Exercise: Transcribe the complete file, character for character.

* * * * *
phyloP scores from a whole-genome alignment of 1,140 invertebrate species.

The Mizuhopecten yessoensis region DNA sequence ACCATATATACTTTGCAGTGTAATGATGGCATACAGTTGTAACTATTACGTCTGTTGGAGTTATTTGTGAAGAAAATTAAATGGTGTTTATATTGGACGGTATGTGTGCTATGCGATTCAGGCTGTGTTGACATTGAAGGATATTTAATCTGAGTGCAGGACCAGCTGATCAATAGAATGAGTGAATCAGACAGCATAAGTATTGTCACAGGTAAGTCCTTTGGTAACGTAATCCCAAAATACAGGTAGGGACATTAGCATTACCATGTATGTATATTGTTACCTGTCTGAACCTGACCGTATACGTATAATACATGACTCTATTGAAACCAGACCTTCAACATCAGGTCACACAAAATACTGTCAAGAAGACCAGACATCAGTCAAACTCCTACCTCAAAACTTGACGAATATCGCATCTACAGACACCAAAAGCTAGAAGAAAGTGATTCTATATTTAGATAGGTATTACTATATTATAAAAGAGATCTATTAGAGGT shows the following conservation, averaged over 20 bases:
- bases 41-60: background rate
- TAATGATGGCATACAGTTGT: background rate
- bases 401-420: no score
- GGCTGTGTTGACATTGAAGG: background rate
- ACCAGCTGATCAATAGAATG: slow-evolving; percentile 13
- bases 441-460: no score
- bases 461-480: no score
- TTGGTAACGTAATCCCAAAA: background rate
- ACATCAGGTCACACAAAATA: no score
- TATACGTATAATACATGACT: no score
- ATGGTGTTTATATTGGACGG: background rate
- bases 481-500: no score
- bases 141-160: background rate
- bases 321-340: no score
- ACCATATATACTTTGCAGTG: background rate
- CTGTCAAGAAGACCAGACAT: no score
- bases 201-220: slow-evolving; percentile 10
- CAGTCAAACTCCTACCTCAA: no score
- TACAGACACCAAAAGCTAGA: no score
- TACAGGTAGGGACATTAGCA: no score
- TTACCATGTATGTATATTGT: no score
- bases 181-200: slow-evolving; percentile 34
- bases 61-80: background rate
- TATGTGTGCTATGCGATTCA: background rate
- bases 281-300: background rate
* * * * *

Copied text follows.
phyloP scores from a whole-genome alignment of 1,140 invertebrate species.

The Mizuhopecten yessoensis region DNA sequence ACCATATATACTTTGCAGTGTAATGATGGCATACAGTTGTAACTATTACGTCTGTTGGAGTTATTTGTGAAGAAAATTAAATGGTGTTTATATTGGACGGTATGTGTGCTATGCGATTCAGGCTGTGTTGACATTGAAGGATATTTAATCTGAGTGCAGGACCAGCTGATCAATAGAATGAGTGAATCAGACAGCATAAGTATTGTCACAGGTAAGTCCTTTGGTAACGTAATCCCAAAATACAGGTAGGGACATTAGCATTACCATGTATGTATATTGTTACCTGTCTGAACCTGACCGTATACGTATAATACATGACTCTATTGAAACCAGACCTTCAACATCAGGTCACACAAAATACTGTCAAGAAGACCAGACATCAGTCAAACTCCTACCTCAAAACTTGACGAATATCGCATCTACAGACACCAAAAGCTAGAAGAAAGTGATTCTATATTTAGATAGGTATTACTATATTATAAAAGAGATCTATTAGAGGT shows the following conservation, averaged over 20 bases:
- bases 41-60: background rate
- TAATGATGGCATACAGTTGT: background rate
- bases 401-420: no score
- GGCTGTGTTGACATTGAAGG: background rate
- ACCAGCTGATCAATAGAATG: slow-evolving; percentile 13
- bases 441-460: no score
- bases 461-480: no score
- TTGGTAACGTAATCCCAAAA: background rate
- ACATCAGGTCACACAAAATA: no score
- TATACGTATAATACATGACT: no score
- ATGGTGTTTATATTGGACGG: background rate
- bases 481-500: no score
- bases 141-160: background rate
- bases 321-340: no score
- ACCATATATACTTTGCAGTG: background rate
- CTGTCAAGAAGACCAGACAT: no score
- bases 201-220: slow-evolving; percentile 10
- CAGTCAAACTCCTACCTCAA: no score
- TACAGACACCAAAAGCTAGA: no score
- TACAGGTAGGGACATTAGCA: no score
- TTACCATGTATGTATATTGT: no score
- bases 181-200: slow-evolving; percentile 34
- bases 61-80: background rate
- TATGTGTGCTATGCGATTCA: background rate
- bases 281-300: background rate